At a time when the federal government is debating whether to raise the debt ceiling, the U.S. Department of Energy’s Loan Programs Office (LPO) is offering guaranteed financing to First Solar Inc. for three solar panel projects in California for $4.5 billion. Not million but billion.
Carefully analyzed, these projects do little to fund efficient energy production or create permanent jobs. Such largesse is one of many rich targets for immediate deficit reduction in any budget deal.
LPO specifically targets projects that promote clean energy and includes “job creation; reducing dependency on foreign oil; improving our environmental legacy; and enhancing American competitiveness in the global economy of the 21st century.”
Specifically, these loan guarantees promote projects that include biomass, hydrogen, wind and hydropower, advanced fossil energy coal, carbon sequestration practices and technologies, electricity delivery and energy reliability, alternative fuel vehicles, industry energy efficiency projects, pollution control equipment, nuclear, and solar power.
Moreover, support by the LPO is for borrowers in case they default on their financial obligations while the project is constructed. Clearly, this is all about government picking energy winners at the expense of market preferences and forces.
The U.S. Energy Information Administration (EIA) notes that in 2010 only 1% of energy consumption was from solar power. Yet 15 out of the 23 generation LPO projects have been for solar power plants. The cost of these 15 projects has been $16 billion–40 percent of the total cost of all guaranteed projects.
In contast, nuclear power makes up 9 percent of all U.S. energy consumption has received $10.33 billion of support. And it is the one mass carbon-free electrical generation source outside of hydropower.
The benefits of these guarantees are exaggerated. Job creation from these three solar panel projects is estimated to be 1,400 new jobs, which is $3.2 million per job! And many of these jobs are temporary.
A previous $1.6 billion guarantee for a solar panel project, Bright Source Energy, produced 1,000 temporary construction jobs and 86 permanent jobs. That’s $18.6 million per permanent job!
This is a huge taxpayer commitment for an energy source that is already subsidized and supported heavily by the federal government, where the average amount provided by the federal government per kilowatt hour (kWh) in 2007 was $0.24 for solar. In contrast, nuclear was only supported by $0.16 per kWh. Estimated total levelized costs of new generating technologies to produce electricity in 2016 is estimated by EIA to be $0.21 per kWh for solar versus $0.11 for nuclear.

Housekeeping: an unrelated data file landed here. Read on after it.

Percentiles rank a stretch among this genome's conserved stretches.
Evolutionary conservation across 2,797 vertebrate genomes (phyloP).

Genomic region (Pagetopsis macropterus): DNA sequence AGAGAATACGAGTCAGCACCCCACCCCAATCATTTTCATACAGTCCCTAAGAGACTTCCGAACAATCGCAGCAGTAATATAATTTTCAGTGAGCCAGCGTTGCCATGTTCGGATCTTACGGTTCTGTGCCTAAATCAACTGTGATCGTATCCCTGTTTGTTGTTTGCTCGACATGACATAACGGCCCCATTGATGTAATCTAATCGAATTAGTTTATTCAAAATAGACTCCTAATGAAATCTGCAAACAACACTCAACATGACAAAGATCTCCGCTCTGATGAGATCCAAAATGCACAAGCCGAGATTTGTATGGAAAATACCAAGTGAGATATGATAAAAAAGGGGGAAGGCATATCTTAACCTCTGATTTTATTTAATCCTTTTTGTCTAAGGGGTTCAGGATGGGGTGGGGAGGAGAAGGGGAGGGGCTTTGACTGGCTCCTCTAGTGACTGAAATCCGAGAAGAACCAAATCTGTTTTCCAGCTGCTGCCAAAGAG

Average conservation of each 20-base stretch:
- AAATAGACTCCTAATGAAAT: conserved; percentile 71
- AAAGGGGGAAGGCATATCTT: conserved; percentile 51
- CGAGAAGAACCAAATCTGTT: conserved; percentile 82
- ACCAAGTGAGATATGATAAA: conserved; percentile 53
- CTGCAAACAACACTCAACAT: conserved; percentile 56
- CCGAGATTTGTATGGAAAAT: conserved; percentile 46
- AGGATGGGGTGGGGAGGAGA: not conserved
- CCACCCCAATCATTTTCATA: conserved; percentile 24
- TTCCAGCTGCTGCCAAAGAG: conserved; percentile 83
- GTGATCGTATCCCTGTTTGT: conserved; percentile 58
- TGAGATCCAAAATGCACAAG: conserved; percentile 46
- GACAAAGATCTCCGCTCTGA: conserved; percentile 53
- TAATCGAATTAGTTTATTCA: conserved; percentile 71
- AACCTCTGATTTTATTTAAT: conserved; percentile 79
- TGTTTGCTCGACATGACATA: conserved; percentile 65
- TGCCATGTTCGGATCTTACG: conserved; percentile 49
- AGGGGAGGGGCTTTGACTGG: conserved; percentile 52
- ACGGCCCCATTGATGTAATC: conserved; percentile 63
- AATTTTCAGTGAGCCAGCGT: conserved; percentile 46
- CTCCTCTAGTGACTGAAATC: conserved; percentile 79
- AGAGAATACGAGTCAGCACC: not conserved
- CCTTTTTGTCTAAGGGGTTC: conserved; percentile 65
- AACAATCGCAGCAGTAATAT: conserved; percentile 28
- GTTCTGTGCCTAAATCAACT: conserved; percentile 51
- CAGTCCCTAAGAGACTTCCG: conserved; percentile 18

The high cost could be understood if the output of solar powered plants was high, but this is clearly not the case. For example, EIA data indicates that a solar plant’s capacity factor is expected to be 400 percent lower than a nuclear plant.
The lack of benefits and the substantial costs of these solar panel projects not only distort the energy market, but are a waste of tax dollars. The sources of energy we consume most (i.e. petroleum, natural gas, coal, and nuclear) are not on the government’s to-do-list, but they are on the list to phase out and create a less efficient economy in the process. When it comes to increasing energy efficiency and creating jobs, these LPO guaranteed loans are not the answer.
Vance Ginn, originally from Houston, earned a BBA in Economics and Accounting and minored in Political Science and Mathematics at Texas Tech University. Currently, he is working on his doctorate in Economics and teaches Intermediate Macroeconomics at Texas Tech.
Mr. Ginn is an alumnus of the Institute for Humane Studies, has interned for two U.S. Congressmen from Texas, was an energy-policy intern for the Armstrong Center for Energy & the Environment, and is a Koch Summer Fellow. His areas of interest include individual liberty, the effects of energy prices on the macroeconomy, environmental regulations, fiscal policy, and monetary policy.
In his spare time, Mr. Ginn reads non-fiction books and plays drums with a number of rock bands.